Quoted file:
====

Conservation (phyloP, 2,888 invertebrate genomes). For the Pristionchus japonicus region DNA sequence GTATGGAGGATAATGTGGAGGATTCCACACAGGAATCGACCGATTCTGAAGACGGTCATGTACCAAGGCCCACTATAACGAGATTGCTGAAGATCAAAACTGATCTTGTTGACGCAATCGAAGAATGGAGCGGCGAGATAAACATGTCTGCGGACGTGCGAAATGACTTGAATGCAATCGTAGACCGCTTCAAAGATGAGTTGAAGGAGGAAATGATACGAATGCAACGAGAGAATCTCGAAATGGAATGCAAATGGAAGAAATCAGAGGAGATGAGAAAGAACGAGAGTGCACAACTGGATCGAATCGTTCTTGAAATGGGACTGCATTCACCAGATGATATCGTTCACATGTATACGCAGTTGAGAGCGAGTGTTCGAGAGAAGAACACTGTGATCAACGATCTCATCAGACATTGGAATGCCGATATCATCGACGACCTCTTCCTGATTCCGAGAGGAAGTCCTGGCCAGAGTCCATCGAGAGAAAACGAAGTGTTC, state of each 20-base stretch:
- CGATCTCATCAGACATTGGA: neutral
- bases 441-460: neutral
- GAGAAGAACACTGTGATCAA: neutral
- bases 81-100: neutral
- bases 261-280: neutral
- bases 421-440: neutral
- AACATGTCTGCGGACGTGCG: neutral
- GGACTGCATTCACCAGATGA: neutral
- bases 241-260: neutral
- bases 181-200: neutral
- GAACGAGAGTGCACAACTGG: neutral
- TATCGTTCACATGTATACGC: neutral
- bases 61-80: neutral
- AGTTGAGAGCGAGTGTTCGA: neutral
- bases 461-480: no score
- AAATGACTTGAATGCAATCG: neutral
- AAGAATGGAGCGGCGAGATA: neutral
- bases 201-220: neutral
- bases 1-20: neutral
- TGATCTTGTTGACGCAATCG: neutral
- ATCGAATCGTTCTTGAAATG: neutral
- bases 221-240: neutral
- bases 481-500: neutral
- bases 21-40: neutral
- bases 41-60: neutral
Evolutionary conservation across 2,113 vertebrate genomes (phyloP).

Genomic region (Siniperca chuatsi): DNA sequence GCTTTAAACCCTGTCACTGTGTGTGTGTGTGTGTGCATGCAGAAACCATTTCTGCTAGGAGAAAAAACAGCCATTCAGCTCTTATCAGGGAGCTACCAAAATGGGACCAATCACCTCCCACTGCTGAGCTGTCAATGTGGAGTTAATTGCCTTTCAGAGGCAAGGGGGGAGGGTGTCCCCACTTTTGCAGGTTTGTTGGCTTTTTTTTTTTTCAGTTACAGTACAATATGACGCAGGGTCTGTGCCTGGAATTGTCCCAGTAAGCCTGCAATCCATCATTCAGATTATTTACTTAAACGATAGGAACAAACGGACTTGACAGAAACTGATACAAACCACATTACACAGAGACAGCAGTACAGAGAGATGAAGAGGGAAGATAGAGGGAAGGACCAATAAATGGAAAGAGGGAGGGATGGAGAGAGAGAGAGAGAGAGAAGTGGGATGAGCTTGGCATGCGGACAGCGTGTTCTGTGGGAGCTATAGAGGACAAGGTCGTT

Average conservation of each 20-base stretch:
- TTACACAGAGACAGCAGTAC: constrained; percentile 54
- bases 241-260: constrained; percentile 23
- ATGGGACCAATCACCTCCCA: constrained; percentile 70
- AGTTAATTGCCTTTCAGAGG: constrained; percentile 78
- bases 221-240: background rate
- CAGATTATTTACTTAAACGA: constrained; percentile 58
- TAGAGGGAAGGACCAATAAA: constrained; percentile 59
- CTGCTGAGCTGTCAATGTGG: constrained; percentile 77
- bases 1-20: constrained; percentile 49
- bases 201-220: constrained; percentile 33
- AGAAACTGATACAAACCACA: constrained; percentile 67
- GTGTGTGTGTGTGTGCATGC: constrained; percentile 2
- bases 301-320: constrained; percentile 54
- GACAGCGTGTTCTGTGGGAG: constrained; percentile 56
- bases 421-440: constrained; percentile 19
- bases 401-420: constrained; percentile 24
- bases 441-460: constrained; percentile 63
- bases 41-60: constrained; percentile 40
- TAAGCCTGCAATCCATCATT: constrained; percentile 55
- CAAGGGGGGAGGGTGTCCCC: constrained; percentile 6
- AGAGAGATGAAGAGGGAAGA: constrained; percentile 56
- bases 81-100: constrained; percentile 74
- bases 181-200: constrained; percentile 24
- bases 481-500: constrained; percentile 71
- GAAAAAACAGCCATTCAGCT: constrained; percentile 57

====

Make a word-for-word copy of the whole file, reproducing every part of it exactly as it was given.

Conservation (phyloP, 2,888 invertebrate genomes). For the Pristionchus japonicus region DNA sequence GTATGGAGGATAATGTGGAGGATTCCACACAGGAATCGACCGATTCTGAAGACGGTCATGTACCAAGGCCCACTATAACGAGATTGCTGAAGATCAAAACTGATCTTGTTGACGCAATCGAAGAATGGAGCGGCGAGATAAACATGTCTGCGGACGTGCGAAATGACTTGAATGCAATCGTAGACCGCTTCAAAGATGAGTTGAAGGAGGAAATGATACGAATGCAACGAGAGAATCTCGAAATGGAATGCAAATGGAAGAAATCAGAGGAGATGAGAAAGAACGAGAGTGCACAACTGGATCGAATCGTTCTTGAAATGGGACTGCATTCACCAGATGATATCGTTCACATGTATACGCAGTTGAGAGCGAGTGTTCGAGAGAAGAACACTGTGATCAACGATCTCATCAGACATTGGAATGCCGATATCATCGACGACCTCTTCCTGATTCCGAGAGGAAGTCCTGGCCAGAGTCCATCGAGAGAAAACGAAGTGTTC, state of each 20-base stretch:
- CGATCTCATCAGACATTGGA: neutral
- bases 441-460: neutral
- GAGAAGAACACTGTGATCAA: neutral
- bases 81-100: neutral
- bases 261-280: neutral
- bases 421-440: neutral
- AACATGTCTGCGGACGTGCG: neutral
- GGACTGCATTCACCAGATGA: neutral
- bases 241-260: neutral
- bases 181-200: neutral
- GAACGAGAGTGCACAACTGG: neutral
- TATCGTTCACATGTATACGC: neutral
- bases 61-80: neutral
- AGTTGAGAGCGAGTGTTCGA: neutral
- bases 461-480: no score
- AAATGACTTGAATGCAATCG: neutral
- AAGAATGGAGCGGCGAGATA: neutral
- bases 201-220: neutral
- bases 1-20: neutral
- TGATCTTGTTGACGCAATCG: neutral
- ATCGAATCGTTCTTGAAATG: neutral
- bases 221-240: neutral
- bases 481-500: neutral
- bases 21-40: neutral
- bases 41-60: neutral
Evolutionary conservation across 2,113 vertebrate genomes (phyloP).

Genomic region (Siniperca chuatsi): DNA sequence GCTTTAAACCCTGTCACTGTGTGTGTGTGTGTGTGCATGCAGAAACCATTTCTGCTAGGAGAAAAAACAGCCATTCAGCTCTTATCAGGGAGCTACCAAAATGGGACCAATCACCTCCCACTGCTGAGCTGTCAATGTGGAGTTAATTGCCTTTCAGAGGCAAGGGGGGAGGGTGTCCCCACTTTTGCAGGTTTGTTGGCTTTTTTTTTTTTCAGTTACAGTACAATATGACGCAGGGTCTGTGCCTGGAATTGTCCCAGTAAGCCTGCAATCCATCATTCAGATTATTTACTTAAACGATAGGAACAAACGGACTTGACAGAAACTGATACAAACCACATTACACAGAGACAGCAGTACAGAGAGATGAAGAGGGAAGATAGAGGGAAGGACCAATAAATGGAAAGAGGGAGGGATGGAGAGAGAGAGAGAGAGAGAAGTGGGATGAGCTTGGCATGCGGACAGCGTGTTCTGTGGGAGCTATAGAGGACAAGGTCGTT

Average conservation of each 20-base stretch:
- TTACACAGAGACAGCAGTAC: constrained; percentile 54
- bases 241-260: constrained; percentile 23
- ATGGGACCAATCACCTCCCA: constrained; percentile 70
- AGTTAATTGCCTTTCAGAGG: constrained; percentile 78
- bases 221-240: background rate
- CAGATTATTTACTTAAACGA: constrained; percentile 58
- TAGAGGGAAGGACCAATAAA: constrained; percentile 59
- CTGCTGAGCTGTCAATGTGG: constrained; percentile 77
- bases 1-20: constrained; percentile 49
- bases 201-220: constrained; percentile 33
- AGAAACTGATACAAACCACA: constrained; percentile 67
- GTGTGTGTGTGTGTGCATGC: constrained; percentile 2
- bases 301-320: constrained; percentile 54
- GACAGCGTGTTCTGTGGGAG: constrained; percentile 56
- bases 421-440: constrained; percentile 19
- bases 401-420: constrained; percentile 24
- bases 441-460: constrained; percentile 63
- bases 41-60: constrained; percentile 40
- TAAGCCTGCAATCCATCATT: constrained; percentile 55
- CAAGGGGGGAGGGTGTCCCC: constrained; percentile 6
- AGAGAGATGAAGAGGGAAGA: constrained; percentile 56
- bases 81-100: constrained; percentile 74
- bases 181-200: constrained; percentile 24
- bases 481-500: constrained; percentile 71
- GAAAAAACAGCCATTCAGCT: constrained; percentile 57